Shoe Gazing 

New Chuck Taylors? No thanks

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"I have measured out my life in coffee spoons."

So says Alfred Prufrock in T.S. Eliot's famous poem, "The Love Song of J. Alfred Prufrock." The image has stuck with me since I first read the line in college in the 1960s. It sticks because it is an assessment that is concrete but ordinary, forlorn but frank. It resonates with the part of me that seeks to evaluate life experience in real time.

When Ed Koch was mayor of New York City, he buttonholed people in the subway, asking effusively, "How am I doin'?" It is a useful question to ask oneself, I think. Honest answers could result in course corrections.

At my age, however, I am more inclined to look over my shoulder and evaluate the course itself. "How have I done?" I ask. Unfortunately, no fixed set of metrics is available for answering the question. Everyone has his own criteria. Some are better than others. A recent story in The New York Times got me thinking about the coffee spoons of my life, those insignificant details which might be more telling than they seem to be. The story was about Converse Chuck Taylor All Star basketball shoes.

When I was a kid, I got a new pair of Chuck Taylors every June at Auerbach's department store. Everyone called them tennis shoes. They had ankle-high canvas tops and rubber soles. When the white tops got dirty, I washed them in a bucket of soapy water and dried them in the sun. By the time I reached Highland High School, low-cuts were the fashion—black ones to match the school colors. I wore them with white wool athletic socks. The same socks were de rigueur for Bass Weejun penny loafers, the other must-have shoe in those days.

Wearing those shoes year after year was dictated by adolescent insecurity. They denoted membership in a certain social group—the in-crowd. To be an outsider in high school—to wear Hush Puppies with laces—was to be a pork chop at a vegan potluck. Only beta males were secure enough to show up occasionally in cowboy boots.

The Army took away my Weejuns 10 years later. At the beginning of basic training at Fort Dix, I was issued black combat boots. The platoon sergeant made me mail the loafers home in a cardboard box. No need for tennis shoes, either. We ran in boots, every day, mile upon mile. I wore the boots longer than I expected.

In the meantime, Chuck Taylors morphed into a "punk signifier of anti-fashion, anti-establishment views," Elizabeth Semmelhack told The New York Times. (She is the chief curator of the Bata Shoe Museum in Toronto, and recently curated a Brooklyn Museum show called The Rise of Sneaker Culture.) Weejuns gained status as "classic." On its website, the G. H. Bass Shoe Co. asserts the loafer is the footwear of choice for the "fashion-forward crowd." Because I don't identify with either Sid Vicious or Ryan Gosling, those iconic shoes no longer have a place in my closet.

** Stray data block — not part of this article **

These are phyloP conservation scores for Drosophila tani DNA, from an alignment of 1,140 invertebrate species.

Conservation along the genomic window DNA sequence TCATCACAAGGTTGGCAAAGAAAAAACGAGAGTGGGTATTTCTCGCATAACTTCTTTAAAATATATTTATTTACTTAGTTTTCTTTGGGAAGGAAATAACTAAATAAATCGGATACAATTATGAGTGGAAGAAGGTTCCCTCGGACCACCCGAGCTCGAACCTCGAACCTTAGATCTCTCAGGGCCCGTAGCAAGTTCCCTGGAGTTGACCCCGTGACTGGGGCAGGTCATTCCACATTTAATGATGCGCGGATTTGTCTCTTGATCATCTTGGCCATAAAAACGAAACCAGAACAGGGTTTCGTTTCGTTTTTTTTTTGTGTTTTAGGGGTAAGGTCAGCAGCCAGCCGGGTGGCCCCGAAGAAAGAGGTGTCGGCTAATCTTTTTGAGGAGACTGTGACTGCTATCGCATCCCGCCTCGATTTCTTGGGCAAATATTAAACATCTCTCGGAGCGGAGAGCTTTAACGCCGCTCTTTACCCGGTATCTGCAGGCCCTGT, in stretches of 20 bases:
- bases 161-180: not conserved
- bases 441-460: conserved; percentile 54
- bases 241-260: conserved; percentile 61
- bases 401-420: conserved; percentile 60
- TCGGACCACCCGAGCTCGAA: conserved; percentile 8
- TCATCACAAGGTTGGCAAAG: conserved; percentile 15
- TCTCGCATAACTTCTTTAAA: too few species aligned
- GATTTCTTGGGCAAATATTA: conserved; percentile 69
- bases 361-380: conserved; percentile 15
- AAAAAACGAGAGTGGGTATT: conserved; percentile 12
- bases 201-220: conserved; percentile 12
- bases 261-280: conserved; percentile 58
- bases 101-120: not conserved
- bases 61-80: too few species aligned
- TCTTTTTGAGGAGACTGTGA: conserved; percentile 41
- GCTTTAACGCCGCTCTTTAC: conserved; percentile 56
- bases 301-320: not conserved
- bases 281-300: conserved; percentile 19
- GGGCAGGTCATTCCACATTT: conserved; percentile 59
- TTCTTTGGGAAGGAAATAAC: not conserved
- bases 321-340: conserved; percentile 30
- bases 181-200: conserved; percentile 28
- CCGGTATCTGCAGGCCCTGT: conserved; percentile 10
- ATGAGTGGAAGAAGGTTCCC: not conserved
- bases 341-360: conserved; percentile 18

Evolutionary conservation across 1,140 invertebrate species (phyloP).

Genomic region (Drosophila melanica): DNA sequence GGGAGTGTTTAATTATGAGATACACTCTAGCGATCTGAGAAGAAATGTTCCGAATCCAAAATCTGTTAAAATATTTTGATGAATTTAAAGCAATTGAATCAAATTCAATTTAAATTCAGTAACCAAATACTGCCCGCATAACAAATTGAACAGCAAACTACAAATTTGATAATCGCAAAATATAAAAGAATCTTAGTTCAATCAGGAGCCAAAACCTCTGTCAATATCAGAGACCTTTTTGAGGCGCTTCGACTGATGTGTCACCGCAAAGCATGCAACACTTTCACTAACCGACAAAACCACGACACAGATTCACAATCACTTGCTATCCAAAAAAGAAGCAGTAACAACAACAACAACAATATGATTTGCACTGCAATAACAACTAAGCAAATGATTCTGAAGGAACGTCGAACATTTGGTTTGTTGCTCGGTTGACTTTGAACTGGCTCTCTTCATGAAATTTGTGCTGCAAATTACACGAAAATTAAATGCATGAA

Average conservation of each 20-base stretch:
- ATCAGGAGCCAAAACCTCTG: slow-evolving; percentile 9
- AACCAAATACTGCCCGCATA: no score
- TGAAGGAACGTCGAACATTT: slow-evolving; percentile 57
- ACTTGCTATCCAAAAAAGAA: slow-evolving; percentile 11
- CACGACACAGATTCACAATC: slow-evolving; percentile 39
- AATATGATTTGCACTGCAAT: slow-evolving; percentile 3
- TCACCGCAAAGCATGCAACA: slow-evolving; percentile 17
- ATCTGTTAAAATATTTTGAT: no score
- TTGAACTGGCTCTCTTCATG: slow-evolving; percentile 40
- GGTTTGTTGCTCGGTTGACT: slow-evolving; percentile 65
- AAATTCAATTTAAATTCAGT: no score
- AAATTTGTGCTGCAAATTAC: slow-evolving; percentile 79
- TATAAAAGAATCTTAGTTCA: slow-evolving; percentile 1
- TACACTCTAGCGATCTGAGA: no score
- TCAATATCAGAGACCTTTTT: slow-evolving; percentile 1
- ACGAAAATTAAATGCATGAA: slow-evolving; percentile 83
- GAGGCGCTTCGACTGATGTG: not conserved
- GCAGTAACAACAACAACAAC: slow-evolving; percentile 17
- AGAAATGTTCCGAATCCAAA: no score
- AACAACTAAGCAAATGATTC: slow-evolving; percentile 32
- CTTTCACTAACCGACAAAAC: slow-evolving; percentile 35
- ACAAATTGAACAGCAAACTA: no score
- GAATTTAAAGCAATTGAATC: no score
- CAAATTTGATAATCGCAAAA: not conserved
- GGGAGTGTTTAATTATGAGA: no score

The combat boots are gone, too. I must say I was more engaged with them than with any other shoes I have owned. I spent countless hours in the barracks with my friends, sitting on footlockers talking, smoking and spit-shining our boots. It was as social as a quilting bee, and the resultant shine enhanced our "military bearing." Not that we cared a whit, but in practical terms, the better one's military bearing, the better one's treatment by the sergeants.

After parting ways with the Army, I returned to Utah, where I found collegiate fashion much changed. Bass Weejuns had been supplanted by Earth shoes. You wore them with flare-leg, corduroy Levis, blue chambray shirt and down vest. Designed by a Danish yoga instructor, Earth shoes had a thick sole offset by a posture-improving "negative heel." Nobody wore Nike or its running-shoe ilk. The Oregon-based company was in its infancy, and jogging hadn't caught on yet. I fell into step in cinnamon-colored Earth shoes.

I was still wearing them when I got a job in New England, not far from the headquarters of Converse Inc. Styles were different in that part of the country. People stared at my parka without sleeves and shoes without heels. In Boston, yuppies dressed to the nines in L.L. Bean rustic wear: chamois shirts and Maine hunting shoes in winter; polo shirts, chinos and Sperry Top-Sider boat shoes the rest of the year.

Every New Englander owned boat shoes. I probably wore out four or five pairs before my arches began to complain. After a few painful bouts of plantar fasciitis, I gave up boat shoes for cushiony Børns and Rockports.

I am evidently not the only one to forsake the fashionable for shoes with arch support. The Chuck Taylor shoe of my youth has now been improved with Nike's patented running-shoe technology, according to The New York Times. (Nike bought Converse in 2003.) The upshot is that the shoes look the same but feel better. Sales of 100 million pairs are forecast.

Choosing comfortable Rockports may be the only shoe decision I have made by myself. For most of my life, I have been a conformist, allowing others to choose my footwear. I wore the shoes I believed provided leverage, status or acceptance at a particular point in time (while Prufrock was in the kitchen fiddling with the coffee pot). That I won't be buying upgraded Chuck Taylors is not so much a telling detail as it is a rejection of past practice. Even if the shoe fits, I will no longer wear it.

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